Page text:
“So you see, we have gone through a highly intricate process of evolution that went from nonmatter to matter and from nonbiological matter to biological life, and from extremely simple structures like proteins and amino acids to highly complex structures like you, Johnny. Everything that came into being, in the organic and inorganic worlds, came to be from this big bang. All living things, as well as metaphysical realities like math, were created from the same source.

“Plants, animals, humans, water, rocks, etc., were all formed from the big bang. So were the invisible world of things we can’t see: love, joy, altruism, justice, morality, music theory, logic, mathematics, physics, the laws of thermodynamics, the scientific method . . . everything belonging to the world of ideas also came from that accidental explosion. What we see around us is the reverberations of the aftershocks of that explosion of matter and energy. Everything that exists is here for no reason whatsoever. It has all evolved completely through chance processes in a material universe, giving us the illusion of thought and free will and moral choices. But it’s all just an accident. Mathematics, you, me, this school, your grades, college, your future, marriage . . . it is all nothing more than randomness working itself out on a stage of time.”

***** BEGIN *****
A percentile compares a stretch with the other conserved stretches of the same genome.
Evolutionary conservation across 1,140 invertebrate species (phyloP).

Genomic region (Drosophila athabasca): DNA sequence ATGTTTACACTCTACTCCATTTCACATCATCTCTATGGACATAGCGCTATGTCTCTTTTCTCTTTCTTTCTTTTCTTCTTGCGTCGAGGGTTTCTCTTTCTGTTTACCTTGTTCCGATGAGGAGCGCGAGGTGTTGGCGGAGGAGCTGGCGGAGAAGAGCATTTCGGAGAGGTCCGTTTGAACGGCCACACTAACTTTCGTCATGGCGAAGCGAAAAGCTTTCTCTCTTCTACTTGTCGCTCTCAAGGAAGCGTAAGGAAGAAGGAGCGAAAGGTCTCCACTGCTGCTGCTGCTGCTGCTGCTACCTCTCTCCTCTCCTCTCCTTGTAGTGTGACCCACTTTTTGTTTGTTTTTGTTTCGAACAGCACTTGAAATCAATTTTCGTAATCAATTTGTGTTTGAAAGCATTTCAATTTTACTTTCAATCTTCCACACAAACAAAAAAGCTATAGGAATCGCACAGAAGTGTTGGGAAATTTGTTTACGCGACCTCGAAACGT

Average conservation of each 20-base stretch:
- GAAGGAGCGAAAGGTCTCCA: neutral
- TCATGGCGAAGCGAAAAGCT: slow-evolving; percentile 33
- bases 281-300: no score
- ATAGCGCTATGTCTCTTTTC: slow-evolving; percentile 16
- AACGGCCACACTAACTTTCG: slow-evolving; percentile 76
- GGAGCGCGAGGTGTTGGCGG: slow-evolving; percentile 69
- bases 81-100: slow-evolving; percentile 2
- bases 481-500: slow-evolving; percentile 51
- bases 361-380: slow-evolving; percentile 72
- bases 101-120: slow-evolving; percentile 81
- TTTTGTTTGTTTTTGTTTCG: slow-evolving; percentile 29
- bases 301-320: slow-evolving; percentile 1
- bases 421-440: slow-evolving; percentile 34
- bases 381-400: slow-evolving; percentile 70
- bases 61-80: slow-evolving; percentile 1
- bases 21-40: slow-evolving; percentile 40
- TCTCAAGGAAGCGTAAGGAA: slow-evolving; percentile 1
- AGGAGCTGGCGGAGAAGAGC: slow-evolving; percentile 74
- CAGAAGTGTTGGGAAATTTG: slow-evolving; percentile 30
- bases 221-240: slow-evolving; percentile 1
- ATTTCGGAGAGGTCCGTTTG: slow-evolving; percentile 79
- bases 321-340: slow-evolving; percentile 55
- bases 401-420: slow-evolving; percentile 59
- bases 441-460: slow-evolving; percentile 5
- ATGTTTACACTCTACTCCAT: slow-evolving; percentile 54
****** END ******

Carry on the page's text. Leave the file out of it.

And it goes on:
The Overstory of Government Education

If that perspective sounds over-the-top to you—who would ever teach that?—it’s simply because I didn’t subtly dish it out piecemeal over twelve years. There are really only two perspectives, two competing worldviews or narratives about how mathematics (and everything else) came to be.

If the government school story is correct, then it’s difficult to see why it is even important to study math (and many students never see any purpose in it). Math becomes a useful tool to help us function in life and make a living, but other than pragmatic applications, it has no higher, transcendent purpose.

Who Created Math?

In the publishing world in which I have worked for many years, there is a term for stealing someone else’s intellectual property and claiming it is your own: plagiarism. It is not only illegal, it is immoral. It breaks two of the Ten Commandments: stealing and lying.